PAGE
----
Step aside, YouTube. Twitter announced a partnership with Lyor Cohen's music company, 300, to develop software and analysis tools that could help discover the next Justin Bieber.
Facebook has plenty to celebrate as it turns 10: the company's stock is spiking, thanks to an earnings call that revealed a successful mobile ad plan.
A hoax is gaining steam on Instagram: An account set up to look like Oprah's OWN network is gaining followers by promising fake scholarships. Thousands are getting fooled.
A police officer in suburban New York was suspended for posting a racist diatribe against the President of the United States on Facebook. Town's mayor says "these statements undermine confidence in law enforcement."
Twitter is attempting to make more money from page refreshes by coming up with ways to encourage users to refresh their Timelines. It's reported that Twitter users opened and refreshed the service 158 billion times last year, which equals a significant payout.
Facebook has teamed up with reality show "American Idol" to show the profile pictures of people who vote through social media on the program. The long-running reality show is also partnering with Google on a new fan-voting option.
Twitter released an update for its Android app that gives users new photo-editing tools. This update is meant to help the platform compete with Instagram...but it's not a big-enough change.
Facebook is said to be hiring editors for its upcoming mobile news app, Paper, sources say. Will these curators make Facebook a true news destination that resembles Digg and Flipboard?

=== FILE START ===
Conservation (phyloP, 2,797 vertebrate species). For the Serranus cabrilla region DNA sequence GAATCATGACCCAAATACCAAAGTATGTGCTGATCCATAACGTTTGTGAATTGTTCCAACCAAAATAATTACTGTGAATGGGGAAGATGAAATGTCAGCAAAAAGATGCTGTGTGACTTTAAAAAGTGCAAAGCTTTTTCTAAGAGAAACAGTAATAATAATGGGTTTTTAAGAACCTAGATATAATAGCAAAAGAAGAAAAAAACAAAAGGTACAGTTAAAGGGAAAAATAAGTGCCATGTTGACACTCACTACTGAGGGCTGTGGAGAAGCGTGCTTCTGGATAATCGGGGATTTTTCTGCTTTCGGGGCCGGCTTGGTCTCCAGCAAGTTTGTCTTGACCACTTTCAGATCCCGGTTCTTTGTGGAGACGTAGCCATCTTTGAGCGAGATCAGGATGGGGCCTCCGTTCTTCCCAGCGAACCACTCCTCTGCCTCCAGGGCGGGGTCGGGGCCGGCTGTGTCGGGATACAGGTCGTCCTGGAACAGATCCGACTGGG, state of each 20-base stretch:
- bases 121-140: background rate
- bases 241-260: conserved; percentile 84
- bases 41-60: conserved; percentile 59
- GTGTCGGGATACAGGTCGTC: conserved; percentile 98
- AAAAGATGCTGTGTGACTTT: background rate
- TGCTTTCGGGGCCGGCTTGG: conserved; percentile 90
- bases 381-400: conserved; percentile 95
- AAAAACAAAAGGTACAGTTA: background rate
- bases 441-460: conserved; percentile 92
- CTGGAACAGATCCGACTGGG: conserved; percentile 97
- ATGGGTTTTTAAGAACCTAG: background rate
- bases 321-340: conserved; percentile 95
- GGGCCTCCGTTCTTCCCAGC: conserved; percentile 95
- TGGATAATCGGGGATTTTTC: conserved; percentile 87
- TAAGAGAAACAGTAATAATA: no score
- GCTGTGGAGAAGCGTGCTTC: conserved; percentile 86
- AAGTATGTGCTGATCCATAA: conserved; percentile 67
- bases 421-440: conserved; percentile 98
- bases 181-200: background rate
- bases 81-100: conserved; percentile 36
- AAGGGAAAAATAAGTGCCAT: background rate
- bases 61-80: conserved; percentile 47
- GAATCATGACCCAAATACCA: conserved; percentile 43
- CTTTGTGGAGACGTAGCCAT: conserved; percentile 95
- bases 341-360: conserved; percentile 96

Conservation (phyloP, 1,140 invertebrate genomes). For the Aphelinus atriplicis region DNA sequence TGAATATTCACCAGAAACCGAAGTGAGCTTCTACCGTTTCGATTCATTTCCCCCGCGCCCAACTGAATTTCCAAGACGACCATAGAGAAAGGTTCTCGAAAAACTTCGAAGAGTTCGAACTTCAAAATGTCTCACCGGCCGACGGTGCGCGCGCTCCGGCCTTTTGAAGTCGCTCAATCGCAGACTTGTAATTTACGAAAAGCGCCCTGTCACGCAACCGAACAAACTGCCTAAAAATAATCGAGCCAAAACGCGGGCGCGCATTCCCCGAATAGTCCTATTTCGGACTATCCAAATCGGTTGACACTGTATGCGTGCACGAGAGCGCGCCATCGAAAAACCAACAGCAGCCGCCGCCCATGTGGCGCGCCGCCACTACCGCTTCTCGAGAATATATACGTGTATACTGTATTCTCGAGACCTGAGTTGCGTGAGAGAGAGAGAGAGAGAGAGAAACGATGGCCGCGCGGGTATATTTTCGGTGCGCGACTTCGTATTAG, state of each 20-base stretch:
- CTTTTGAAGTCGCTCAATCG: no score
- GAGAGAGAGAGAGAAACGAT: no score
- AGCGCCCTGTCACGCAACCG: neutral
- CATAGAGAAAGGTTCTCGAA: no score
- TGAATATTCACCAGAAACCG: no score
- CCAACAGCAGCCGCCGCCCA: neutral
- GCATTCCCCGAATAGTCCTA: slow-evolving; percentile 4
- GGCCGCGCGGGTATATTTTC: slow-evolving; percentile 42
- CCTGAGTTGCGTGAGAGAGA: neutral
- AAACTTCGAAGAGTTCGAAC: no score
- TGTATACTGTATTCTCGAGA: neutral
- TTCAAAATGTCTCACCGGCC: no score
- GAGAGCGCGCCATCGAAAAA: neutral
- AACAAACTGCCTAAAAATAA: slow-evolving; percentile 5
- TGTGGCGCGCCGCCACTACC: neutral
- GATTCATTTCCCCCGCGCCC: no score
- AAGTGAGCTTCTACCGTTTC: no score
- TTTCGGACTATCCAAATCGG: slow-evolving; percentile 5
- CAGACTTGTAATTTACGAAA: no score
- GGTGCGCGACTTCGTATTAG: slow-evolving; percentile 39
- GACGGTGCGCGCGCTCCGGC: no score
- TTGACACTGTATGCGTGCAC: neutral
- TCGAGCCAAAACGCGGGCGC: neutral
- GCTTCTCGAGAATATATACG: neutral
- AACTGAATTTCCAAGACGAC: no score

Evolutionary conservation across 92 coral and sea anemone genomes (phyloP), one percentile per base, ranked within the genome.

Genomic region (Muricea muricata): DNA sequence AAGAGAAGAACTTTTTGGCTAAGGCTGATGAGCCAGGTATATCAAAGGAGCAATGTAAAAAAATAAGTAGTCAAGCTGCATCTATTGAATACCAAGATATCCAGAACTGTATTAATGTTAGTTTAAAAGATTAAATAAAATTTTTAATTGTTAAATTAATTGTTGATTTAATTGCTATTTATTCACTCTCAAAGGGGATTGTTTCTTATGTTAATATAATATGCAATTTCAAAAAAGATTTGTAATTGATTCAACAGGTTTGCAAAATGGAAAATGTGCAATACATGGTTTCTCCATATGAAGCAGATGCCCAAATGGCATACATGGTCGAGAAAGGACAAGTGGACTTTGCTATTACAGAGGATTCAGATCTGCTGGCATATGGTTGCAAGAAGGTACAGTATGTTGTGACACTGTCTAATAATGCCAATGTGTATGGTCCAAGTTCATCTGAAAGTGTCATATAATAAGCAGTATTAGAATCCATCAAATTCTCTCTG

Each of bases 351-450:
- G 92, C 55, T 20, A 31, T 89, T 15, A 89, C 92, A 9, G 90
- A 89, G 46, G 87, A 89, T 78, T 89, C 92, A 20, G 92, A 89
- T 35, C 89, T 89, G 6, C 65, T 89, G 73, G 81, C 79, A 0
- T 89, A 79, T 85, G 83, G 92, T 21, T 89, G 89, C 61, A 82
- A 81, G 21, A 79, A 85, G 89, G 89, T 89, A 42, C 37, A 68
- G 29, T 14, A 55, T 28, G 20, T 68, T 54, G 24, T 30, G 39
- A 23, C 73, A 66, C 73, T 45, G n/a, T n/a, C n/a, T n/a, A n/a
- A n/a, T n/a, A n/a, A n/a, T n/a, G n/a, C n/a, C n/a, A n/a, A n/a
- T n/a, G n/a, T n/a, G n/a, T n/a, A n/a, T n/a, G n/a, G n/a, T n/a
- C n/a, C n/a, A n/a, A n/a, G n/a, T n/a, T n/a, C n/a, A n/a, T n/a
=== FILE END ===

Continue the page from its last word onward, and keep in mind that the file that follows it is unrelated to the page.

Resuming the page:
Prince filed a lawsuit against Facebook and Google Blogger users. If the eccentric singer wins, 22 individuals will each have to pay $1 million each to the Purple One.
The Syrian Electronic Army has turned its attention away from Microsoft and has targeted CNN for its representation of the conflict in Syria. The SEA hacked CNN's Twitter and Facebook accounts.
Photojournalists are helping citizen journalists navigate the confusing world of photo licensing, even though technology like smartphones and social media sites have pitted them as rivals.
Twitter debuts Analytics for Twitter cards, a new analytics service for the micro-blogging site's power users. Particularly helpful to accounts with huge followings, this tool will help brands see which tweets work.
Facebook handed out its biggest bug bounty yet, giving a Brazilian computer programmer $33,500 for finding a potentially devastating bug. But he vows to keep searching and rid the social network of more bugs, he tells Digital Trends.
Snapchat has a new anti-hacker tactic to prevent abuses. That's certainly a good sign for the app, which is prone to security mishaps. A less-good sign: The hacker who helped them develop the tool has publicly denounced the company.
Even though marijuana is now legal in Washington and Colorado, major Web companies including Google, Facebook, and Twitter are not letting weed-related businesses advertise online.